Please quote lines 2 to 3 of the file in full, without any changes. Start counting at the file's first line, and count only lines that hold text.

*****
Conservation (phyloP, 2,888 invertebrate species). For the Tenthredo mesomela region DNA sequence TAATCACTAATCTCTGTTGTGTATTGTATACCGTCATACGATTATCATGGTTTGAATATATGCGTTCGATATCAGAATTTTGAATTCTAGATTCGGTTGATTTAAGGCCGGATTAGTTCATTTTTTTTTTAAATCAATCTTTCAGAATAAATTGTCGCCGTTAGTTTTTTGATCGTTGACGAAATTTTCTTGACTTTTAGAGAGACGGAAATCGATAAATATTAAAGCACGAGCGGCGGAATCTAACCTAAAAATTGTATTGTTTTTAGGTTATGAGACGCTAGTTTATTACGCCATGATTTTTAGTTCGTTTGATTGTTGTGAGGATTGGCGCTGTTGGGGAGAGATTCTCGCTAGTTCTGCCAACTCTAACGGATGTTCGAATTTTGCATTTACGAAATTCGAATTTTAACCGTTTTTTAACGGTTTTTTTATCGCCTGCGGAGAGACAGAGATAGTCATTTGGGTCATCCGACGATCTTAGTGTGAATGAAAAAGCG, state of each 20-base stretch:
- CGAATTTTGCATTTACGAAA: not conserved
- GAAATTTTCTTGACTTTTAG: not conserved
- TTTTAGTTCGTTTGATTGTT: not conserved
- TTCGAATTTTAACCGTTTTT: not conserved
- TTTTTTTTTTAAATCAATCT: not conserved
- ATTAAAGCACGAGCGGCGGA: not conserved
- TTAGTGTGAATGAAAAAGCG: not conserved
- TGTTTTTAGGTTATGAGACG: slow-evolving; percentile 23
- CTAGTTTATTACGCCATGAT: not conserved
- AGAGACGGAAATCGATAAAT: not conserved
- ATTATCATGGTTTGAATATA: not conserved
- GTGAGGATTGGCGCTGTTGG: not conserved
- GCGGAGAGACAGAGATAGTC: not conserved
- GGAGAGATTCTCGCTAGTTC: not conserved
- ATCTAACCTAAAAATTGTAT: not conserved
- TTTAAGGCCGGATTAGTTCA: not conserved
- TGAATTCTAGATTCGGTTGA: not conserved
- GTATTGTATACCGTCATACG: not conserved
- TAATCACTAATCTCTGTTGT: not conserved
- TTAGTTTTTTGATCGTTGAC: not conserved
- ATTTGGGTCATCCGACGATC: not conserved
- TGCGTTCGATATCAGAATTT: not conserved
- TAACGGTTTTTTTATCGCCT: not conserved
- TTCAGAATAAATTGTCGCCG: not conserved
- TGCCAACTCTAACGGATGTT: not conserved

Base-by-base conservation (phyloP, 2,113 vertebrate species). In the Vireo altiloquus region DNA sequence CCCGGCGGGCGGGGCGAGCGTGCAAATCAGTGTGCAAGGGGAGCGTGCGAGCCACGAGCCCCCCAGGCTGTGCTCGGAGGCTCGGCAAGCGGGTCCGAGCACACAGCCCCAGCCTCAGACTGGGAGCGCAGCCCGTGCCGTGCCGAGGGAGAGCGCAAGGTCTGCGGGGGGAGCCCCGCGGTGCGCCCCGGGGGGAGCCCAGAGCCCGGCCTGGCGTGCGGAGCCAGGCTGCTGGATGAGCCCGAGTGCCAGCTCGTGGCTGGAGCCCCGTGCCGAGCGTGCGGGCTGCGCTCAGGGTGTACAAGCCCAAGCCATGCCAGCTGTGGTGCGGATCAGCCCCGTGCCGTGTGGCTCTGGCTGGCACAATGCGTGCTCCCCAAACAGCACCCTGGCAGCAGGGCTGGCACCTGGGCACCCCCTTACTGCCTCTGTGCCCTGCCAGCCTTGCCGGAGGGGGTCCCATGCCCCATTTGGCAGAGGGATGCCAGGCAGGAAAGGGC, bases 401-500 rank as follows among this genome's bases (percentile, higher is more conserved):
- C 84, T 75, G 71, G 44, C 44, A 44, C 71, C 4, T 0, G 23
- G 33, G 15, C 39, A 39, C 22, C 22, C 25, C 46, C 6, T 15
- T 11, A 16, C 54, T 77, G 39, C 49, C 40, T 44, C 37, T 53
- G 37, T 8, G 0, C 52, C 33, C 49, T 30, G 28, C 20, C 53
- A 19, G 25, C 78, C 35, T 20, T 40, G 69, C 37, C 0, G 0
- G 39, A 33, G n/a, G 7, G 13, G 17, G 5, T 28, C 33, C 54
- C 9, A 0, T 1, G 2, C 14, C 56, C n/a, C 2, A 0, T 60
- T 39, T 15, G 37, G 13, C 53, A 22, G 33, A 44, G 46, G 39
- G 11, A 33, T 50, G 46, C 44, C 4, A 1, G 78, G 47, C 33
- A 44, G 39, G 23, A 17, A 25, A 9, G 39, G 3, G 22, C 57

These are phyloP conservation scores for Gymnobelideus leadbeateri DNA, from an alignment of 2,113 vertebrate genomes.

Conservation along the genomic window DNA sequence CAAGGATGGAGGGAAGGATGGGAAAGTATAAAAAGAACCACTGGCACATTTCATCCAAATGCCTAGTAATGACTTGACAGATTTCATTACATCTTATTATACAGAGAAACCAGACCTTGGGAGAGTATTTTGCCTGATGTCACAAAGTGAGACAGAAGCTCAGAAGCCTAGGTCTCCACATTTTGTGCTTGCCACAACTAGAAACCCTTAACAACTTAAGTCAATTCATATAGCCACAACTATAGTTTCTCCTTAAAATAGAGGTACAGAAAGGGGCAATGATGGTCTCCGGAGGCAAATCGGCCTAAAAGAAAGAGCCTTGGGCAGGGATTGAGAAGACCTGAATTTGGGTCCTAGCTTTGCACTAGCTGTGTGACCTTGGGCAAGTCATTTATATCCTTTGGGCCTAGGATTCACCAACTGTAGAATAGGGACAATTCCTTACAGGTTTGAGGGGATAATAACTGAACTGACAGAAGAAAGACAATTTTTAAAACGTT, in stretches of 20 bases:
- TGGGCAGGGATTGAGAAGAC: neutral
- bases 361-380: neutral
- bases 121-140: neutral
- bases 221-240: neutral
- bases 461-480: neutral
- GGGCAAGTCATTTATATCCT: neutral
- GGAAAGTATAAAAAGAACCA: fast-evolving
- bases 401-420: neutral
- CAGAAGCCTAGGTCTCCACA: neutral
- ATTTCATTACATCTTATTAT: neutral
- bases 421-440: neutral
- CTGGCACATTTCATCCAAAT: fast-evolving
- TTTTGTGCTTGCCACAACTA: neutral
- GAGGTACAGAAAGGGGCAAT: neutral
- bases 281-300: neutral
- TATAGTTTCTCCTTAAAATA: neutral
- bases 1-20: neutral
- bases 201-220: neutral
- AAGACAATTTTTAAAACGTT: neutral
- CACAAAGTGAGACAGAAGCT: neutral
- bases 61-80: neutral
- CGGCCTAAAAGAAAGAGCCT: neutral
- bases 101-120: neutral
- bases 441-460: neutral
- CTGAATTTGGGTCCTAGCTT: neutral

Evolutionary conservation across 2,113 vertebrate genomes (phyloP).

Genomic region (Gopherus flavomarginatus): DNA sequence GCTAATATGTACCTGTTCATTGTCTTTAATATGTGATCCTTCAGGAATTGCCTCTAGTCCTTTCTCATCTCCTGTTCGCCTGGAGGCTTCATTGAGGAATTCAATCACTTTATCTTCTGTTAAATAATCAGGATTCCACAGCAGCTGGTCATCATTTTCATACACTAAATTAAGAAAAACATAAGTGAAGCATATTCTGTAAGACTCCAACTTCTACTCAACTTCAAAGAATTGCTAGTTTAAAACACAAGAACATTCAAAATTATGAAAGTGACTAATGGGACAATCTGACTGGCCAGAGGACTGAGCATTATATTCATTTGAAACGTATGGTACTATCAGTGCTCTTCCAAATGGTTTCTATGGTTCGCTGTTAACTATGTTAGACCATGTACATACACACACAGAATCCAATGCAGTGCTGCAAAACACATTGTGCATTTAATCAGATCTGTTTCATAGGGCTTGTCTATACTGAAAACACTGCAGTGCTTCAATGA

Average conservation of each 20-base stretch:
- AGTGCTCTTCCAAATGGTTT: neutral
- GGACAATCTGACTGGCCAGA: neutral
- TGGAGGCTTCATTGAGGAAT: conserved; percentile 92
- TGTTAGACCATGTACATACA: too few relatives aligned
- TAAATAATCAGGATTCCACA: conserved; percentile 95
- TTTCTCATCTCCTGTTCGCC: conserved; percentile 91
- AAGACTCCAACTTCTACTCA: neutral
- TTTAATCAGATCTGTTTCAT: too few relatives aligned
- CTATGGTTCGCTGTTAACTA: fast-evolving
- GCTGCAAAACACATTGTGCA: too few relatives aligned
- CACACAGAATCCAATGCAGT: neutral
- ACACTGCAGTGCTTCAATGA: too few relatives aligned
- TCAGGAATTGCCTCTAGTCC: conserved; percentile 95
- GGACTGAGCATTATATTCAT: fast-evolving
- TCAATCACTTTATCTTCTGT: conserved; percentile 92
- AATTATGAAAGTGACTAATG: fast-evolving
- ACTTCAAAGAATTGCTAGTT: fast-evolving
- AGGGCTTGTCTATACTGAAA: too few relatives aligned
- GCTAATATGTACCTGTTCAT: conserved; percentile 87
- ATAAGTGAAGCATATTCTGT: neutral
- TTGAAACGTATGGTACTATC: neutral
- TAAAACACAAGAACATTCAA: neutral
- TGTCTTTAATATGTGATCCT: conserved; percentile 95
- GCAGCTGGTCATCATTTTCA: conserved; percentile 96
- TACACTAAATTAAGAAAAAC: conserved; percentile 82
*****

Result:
- CGAATTTTGCATTTACGAAA: not conserved
- GAAATTTTCTTGACTTTTAG: not conserved